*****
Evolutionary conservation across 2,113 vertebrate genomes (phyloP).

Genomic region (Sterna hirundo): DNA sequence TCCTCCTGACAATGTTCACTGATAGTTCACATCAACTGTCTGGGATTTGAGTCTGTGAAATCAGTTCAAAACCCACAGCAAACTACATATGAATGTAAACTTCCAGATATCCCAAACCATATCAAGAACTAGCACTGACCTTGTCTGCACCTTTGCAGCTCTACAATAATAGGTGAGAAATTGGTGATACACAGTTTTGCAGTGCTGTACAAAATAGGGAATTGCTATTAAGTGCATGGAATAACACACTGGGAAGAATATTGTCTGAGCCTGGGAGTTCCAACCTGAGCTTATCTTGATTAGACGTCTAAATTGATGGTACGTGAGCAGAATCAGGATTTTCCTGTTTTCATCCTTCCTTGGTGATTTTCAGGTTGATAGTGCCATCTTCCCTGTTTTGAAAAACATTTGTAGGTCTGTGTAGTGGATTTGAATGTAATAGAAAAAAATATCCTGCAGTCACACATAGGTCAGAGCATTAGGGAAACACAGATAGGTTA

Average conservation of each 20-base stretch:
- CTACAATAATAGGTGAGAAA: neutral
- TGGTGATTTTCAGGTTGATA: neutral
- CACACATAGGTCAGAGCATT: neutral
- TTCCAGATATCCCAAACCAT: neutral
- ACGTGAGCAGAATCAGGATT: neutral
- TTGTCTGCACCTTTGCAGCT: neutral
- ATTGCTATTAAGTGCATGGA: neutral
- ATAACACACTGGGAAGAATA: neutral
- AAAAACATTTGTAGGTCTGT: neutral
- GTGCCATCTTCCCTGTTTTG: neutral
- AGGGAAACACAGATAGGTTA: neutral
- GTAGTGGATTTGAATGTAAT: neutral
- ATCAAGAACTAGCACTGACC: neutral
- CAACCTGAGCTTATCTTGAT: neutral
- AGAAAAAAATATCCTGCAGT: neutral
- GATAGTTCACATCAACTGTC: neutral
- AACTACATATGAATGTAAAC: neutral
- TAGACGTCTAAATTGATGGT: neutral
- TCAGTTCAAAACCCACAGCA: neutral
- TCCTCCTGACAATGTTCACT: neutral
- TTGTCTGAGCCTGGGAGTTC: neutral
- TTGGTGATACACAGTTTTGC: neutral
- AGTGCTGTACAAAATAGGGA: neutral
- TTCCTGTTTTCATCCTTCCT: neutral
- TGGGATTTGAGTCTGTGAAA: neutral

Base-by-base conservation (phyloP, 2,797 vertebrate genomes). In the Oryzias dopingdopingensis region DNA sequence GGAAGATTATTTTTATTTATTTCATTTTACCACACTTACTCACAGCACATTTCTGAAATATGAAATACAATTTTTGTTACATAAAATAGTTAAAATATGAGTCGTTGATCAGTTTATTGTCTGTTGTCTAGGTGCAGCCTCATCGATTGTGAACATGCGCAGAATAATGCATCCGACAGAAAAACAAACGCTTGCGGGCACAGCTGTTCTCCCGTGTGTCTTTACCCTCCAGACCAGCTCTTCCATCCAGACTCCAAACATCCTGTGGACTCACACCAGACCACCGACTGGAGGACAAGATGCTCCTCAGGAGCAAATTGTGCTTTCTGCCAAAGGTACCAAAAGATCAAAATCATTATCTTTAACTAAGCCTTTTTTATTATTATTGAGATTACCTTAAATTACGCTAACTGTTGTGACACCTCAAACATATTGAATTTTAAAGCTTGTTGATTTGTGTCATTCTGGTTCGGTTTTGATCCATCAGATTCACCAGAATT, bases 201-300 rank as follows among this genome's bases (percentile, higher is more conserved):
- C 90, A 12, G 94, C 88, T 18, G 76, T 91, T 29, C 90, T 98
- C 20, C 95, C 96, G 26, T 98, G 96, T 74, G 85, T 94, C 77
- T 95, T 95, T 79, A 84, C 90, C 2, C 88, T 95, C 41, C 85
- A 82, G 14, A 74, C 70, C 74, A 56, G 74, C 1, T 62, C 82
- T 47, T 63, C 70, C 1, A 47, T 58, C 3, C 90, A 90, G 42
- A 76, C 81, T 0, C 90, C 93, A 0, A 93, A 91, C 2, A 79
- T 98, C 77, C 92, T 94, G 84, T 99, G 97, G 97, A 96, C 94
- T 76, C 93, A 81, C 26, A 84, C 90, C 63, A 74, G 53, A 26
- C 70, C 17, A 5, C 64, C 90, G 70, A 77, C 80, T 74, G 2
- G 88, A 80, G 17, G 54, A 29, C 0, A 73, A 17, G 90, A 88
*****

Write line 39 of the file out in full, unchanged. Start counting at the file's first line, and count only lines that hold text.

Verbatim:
- G 88, A 80, G 17, G 54, A 29, C 0, A 73, A 17, G 90, A 88